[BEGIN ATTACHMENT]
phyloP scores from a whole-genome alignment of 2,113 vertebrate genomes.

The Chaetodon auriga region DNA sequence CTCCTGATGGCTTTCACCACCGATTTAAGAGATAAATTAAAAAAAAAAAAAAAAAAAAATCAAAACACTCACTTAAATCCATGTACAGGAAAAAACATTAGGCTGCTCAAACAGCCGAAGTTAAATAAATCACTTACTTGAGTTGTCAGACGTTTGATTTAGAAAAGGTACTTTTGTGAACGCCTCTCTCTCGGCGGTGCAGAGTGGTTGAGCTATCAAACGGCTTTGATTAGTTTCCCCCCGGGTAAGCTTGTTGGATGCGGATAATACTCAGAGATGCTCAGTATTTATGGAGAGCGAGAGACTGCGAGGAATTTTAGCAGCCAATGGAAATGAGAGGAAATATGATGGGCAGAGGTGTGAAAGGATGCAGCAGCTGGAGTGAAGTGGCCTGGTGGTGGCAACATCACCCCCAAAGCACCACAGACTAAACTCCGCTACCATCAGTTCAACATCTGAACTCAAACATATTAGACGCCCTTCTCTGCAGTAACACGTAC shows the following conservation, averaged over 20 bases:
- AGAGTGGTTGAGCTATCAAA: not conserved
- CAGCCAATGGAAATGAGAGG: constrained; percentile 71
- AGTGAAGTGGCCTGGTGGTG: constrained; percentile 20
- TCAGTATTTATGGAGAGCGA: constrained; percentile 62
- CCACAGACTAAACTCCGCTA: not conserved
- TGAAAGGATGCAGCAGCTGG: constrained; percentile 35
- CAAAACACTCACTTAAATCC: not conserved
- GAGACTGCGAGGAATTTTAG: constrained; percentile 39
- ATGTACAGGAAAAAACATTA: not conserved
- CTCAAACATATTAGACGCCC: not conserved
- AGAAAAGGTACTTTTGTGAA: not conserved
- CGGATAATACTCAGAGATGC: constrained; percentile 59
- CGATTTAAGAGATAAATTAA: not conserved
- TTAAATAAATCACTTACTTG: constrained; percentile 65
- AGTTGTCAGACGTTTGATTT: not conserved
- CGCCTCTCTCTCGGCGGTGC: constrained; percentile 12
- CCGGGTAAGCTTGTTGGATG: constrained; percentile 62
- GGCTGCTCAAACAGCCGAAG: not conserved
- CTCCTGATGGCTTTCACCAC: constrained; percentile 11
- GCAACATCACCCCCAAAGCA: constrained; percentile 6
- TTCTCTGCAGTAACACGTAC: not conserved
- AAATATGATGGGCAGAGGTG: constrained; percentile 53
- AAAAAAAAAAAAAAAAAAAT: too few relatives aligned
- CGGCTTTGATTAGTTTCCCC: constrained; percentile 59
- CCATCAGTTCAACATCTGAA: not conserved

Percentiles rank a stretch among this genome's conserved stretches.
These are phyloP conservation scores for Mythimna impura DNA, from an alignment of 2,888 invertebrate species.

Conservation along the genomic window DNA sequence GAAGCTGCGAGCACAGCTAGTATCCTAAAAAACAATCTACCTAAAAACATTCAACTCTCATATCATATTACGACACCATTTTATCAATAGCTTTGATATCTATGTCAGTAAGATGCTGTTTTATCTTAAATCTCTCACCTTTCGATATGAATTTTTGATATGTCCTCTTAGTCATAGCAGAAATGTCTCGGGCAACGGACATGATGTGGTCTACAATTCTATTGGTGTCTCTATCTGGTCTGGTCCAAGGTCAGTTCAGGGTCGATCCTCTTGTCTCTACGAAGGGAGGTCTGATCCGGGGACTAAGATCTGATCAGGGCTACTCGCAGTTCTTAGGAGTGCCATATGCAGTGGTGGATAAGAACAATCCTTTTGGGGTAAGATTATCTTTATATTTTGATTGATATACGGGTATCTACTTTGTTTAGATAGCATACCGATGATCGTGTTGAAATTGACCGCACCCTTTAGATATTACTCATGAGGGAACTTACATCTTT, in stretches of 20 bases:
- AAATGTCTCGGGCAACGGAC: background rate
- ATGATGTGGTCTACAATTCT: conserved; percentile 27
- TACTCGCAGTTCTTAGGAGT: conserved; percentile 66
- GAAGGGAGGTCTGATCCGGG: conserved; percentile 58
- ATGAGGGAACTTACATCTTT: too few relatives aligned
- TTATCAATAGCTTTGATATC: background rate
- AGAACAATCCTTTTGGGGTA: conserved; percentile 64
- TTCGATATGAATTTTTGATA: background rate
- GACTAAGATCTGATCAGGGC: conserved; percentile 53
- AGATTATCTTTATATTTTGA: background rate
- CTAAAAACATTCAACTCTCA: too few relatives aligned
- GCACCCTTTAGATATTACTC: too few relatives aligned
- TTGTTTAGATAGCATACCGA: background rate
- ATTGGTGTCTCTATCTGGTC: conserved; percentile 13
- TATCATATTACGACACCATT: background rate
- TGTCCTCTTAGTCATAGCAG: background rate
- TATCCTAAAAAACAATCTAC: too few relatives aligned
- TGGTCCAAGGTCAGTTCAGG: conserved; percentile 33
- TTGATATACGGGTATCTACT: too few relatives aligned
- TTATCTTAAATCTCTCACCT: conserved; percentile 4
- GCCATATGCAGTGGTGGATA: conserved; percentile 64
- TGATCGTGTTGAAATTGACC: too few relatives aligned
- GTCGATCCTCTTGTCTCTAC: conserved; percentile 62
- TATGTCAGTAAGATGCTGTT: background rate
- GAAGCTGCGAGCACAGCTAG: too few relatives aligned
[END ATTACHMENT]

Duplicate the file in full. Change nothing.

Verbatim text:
phyloP scores from a whole-genome alignment of 2,113 vertebrate genomes.

The Chaetodon auriga region DNA sequence CTCCTGATGGCTTTCACCACCGATTTAAGAGATAAATTAAAAAAAAAAAAAAAAAAAAATCAAAACACTCACTTAAATCCATGTACAGGAAAAAACATTAGGCTGCTCAAACAGCCGAAGTTAAATAAATCACTTACTTGAGTTGTCAGACGTTTGATTTAGAAAAGGTACTTTTGTGAACGCCTCTCTCTCGGCGGTGCAGAGTGGTTGAGCTATCAAACGGCTTTGATTAGTTTCCCCCCGGGTAAGCTTGTTGGATGCGGATAATACTCAGAGATGCTCAGTATTTATGGAGAGCGAGAGACTGCGAGGAATTTTAGCAGCCAATGGAAATGAGAGGAAATATGATGGGCAGAGGTGTGAAAGGATGCAGCAGCTGGAGTGAAGTGGCCTGGTGGTGGCAACATCACCCCCAAAGCACCACAGACTAAACTCCGCTACCATCAGTTCAACATCTGAACTCAAACATATTAGACGCCCTTCTCTGCAGTAACACGTAC shows the following conservation, averaged over 20 bases:
- AGAGTGGTTGAGCTATCAAA: not conserved
- CAGCCAATGGAAATGAGAGG: constrained; percentile 71
- AGTGAAGTGGCCTGGTGGTG: constrained; percentile 20
- TCAGTATTTATGGAGAGCGA: constrained; percentile 62
- CCACAGACTAAACTCCGCTA: not conserved
- TGAAAGGATGCAGCAGCTGG: constrained; percentile 35
- CAAAACACTCACTTAAATCC: not conserved
- GAGACTGCGAGGAATTTTAG: constrained; percentile 39
- ATGTACAGGAAAAAACATTA: not conserved
- CTCAAACATATTAGACGCCC: not conserved
- AGAAAAGGTACTTTTGTGAA: not conserved
- CGGATAATACTCAGAGATGC: constrained; percentile 59
- CGATTTAAGAGATAAATTAA: not conserved
- TTAAATAAATCACTTACTTG: constrained; percentile 65
- AGTTGTCAGACGTTTGATTT: not conserved
- CGCCTCTCTCTCGGCGGTGC: constrained; percentile 12
- CCGGGTAAGCTTGTTGGATG: constrained; percentile 62
- GGCTGCTCAAACAGCCGAAG: not conserved
- CTCCTGATGGCTTTCACCAC: constrained; percentile 11
- GCAACATCACCCCCAAAGCA: constrained; percentile 6
- TTCTCTGCAGTAACACGTAC: not conserved
- AAATATGATGGGCAGAGGTG: constrained; percentile 53
- AAAAAAAAAAAAAAAAAAAT: too few relatives aligned
- CGGCTTTGATTAGTTTCCCC: constrained; percentile 59
- CCATCAGTTCAACATCTGAA: not conserved

Percentiles rank a stretch among this genome's conserved stretches.
These are phyloP conservation scores for Mythimna impura DNA, from an alignment of 2,888 invertebrate species.

Conservation along the genomic window DNA sequence GAAGCTGCGAGCACAGCTAGTATCCTAAAAAACAATCTACCTAAAAACATTCAACTCTCATATCATATTACGACACCATTTTATCAATAGCTTTGATATCTATGTCAGTAAGATGCTGTTTTATCTTAAATCTCTCACCTTTCGATATGAATTTTTGATATGTCCTCTTAGTCATAGCAGAAATGTCTCGGGCAACGGACATGATGTGGTCTACAATTCTATTGGTGTCTCTATCTGGTCTGGTCCAAGGTCAGTTCAGGGTCGATCCTCTTGTCTCTACGAAGGGAGGTCTGATCCGGGGACTAAGATCTGATCAGGGCTACTCGCAGTTCTTAGGAGTGCCATATGCAGTGGTGGATAAGAACAATCCTTTTGGGGTAAGATTATCTTTATATTTTGATTGATATACGGGTATCTACTTTGTTTAGATAGCATACCGATGATCGTGTTGAAATTGACCGCACCCTTTAGATATTACTCATGAGGGAACTTACATCTTT, in stretches of 20 bases:
- AAATGTCTCGGGCAACGGAC: background rate
- ATGATGTGGTCTACAATTCT: conserved; percentile 27
- TACTCGCAGTTCTTAGGAGT: conserved; percentile 66
- GAAGGGAGGTCTGATCCGGG: conserved; percentile 58
- ATGAGGGAACTTACATCTTT: too few relatives aligned
- TTATCAATAGCTTTGATATC: background rate
- AGAACAATCCTTTTGGGGTA: conserved; percentile 64
- TTCGATATGAATTTTTGATA: background rate
- GACTAAGATCTGATCAGGGC: conserved; percentile 53
- AGATTATCTTTATATTTTGA: background rate
- CTAAAAACATTCAACTCTCA: too few relatives aligned
- GCACCCTTTAGATATTACTC: too few relatives aligned
- TTGTTTAGATAGCATACCGA: background rate
- ATTGGTGTCTCTATCTGGTC: conserved; percentile 13
- TATCATATTACGACACCATT: background rate
- TGTCCTCTTAGTCATAGCAG: background rate
- TATCCTAAAAAACAATCTAC: too few relatives aligned
- TGGTCCAAGGTCAGTTCAGG: conserved; percentile 33
- TTGATATACGGGTATCTACT: too few relatives aligned
- TTATCTTAAATCTCTCACCT: conserved; percentile 4
- GCCATATGCAGTGGTGGATA: conserved; percentile 64
- TGATCGTGTTGAAATTGACC: too few relatives aligned
- GTCGATCCTCTTGTCTCTAC: conserved; percentile 62
- TATGTCAGTAAGATGCTGTT: background rate
- GAAGCTGCGAGCACAGCTAG: too few relatives aligned